CLEA - Rotation Rate of Mercury
How do we know that Mercury rotates once about its axis in 59 days?
The answer is that we measure it (obviously :-). In the mid-1960s to early 1970s, astronomers used radio transmitters on Earth to transmit a radio signal to Mercury. This signal reflected from Mercury's surface, and radio satelites on Earth measured the reflected signal. Analyzing the signal, astronomers determined the rotation rate of Mercury. In 1974, the Mercury's sidereal period was measured more precisely by the spacecraft Mariner 10 as it flew by.
In this experiment, you will simulate the experiment performed by radio astronomers in the 1960s and 70s. You will use the Doppler
The radio waves (or "light") that reflect off Mercury will be Doppler shifted. Remember that light coming from an object moving toward us will be shifted to higher freqencies. We say it is "blue shifted" since blue is at the high frequency side of the visual spectrum.
Light coming from an object moving away from us will be shifted to lower frequencies. We say it is "red shifted" since red is at the low frequency side of the visual spectrum.
Though radio waves have a much longer wavelength and lower frequency than visible light, we still refer to a radio wave that is shifted to higher frequency as blue shifted and one that is shifted to lower frequency as red shifted.
How fast an object moves is measured by how much the light from the object is shifted. The direction the object is moving is determined by whether light from the object is shifted to higher (blue shifted) or lower (red shifted) frequencies.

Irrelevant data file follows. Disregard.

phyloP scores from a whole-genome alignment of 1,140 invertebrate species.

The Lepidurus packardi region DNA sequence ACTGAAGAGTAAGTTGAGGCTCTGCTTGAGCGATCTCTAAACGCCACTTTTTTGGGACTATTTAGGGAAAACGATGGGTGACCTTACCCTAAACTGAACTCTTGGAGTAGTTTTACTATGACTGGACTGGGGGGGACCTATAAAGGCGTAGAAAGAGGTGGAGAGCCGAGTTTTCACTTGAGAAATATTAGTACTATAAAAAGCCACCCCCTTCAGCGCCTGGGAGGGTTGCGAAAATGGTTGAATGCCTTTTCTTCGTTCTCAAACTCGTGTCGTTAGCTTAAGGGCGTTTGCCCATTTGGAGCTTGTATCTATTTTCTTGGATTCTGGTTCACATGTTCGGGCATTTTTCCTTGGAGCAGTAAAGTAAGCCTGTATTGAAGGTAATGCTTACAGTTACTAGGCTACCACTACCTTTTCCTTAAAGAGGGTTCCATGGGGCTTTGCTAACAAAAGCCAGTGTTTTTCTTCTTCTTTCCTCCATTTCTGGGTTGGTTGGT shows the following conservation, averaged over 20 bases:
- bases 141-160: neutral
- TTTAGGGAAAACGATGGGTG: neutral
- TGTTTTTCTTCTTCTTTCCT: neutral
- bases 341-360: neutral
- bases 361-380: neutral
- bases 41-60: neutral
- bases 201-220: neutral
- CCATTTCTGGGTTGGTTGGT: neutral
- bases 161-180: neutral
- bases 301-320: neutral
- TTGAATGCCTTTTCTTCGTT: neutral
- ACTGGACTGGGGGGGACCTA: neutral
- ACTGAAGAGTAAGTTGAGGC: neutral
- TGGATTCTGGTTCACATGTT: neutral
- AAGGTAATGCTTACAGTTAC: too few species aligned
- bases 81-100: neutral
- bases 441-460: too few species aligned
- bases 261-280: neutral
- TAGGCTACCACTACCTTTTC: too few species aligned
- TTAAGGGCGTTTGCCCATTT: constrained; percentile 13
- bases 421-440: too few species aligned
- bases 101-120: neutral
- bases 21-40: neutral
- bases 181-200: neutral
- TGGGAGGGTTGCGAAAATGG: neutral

When a radio wave reflects off of Mercury, will it be red shifted or blue shifted? The answer depends on whether Mercury is moving toward us or away from us in its orbit and whether the part of the planet the radio wave reflects from is moving toward us or away from us.
Doppler shift. This video describes why radio waves reflected from the surface of Mercury are doppler shifted and how we can use that to determine the orbital speed and rotational speed of Mercury.
We will use the CLEA program called Rotation Rate of Mercury. You should have already installed it.
1. Download two files: (1) the handout that describes what to do for this experiment; (2) the spreadsheet used to do the calculations. Read the handout briefly before continuing.
2. Watch the following instructional videos that show you how to use the Rotation Rate of Mercury simulation.
CLEA: Rotation Rate of Mercury -- Part 1. This video shows you how to send the radio pulse to Mercury.
CLEA: Rotation Rate of Mercury -- Part 2. This video shows you how to measure the widths of the reflected pulses from Mercury and how to measure the frequency shift of the sub-earth pulse (the part of the wave reflecting from the center of the surface, as we see it).
3. Make the measurements described in the handout and enter your data in the spreadsheet. Enter data for fleft and fright for each pulse, as described in the handout and instructional video. Also, enter the frequency shift of the sub-earth pulse. The spreadsheet will use this data to calculate the orbital period of Mercury and the orbital speed (written as "v" in the spreadsheet) of Mercury. Note that you will have some variance in your results. Thus, the spreadsheet calculates the average period of Mercury based on your results for each pulse.
How does your result compare to the precisely measured value of 55 days?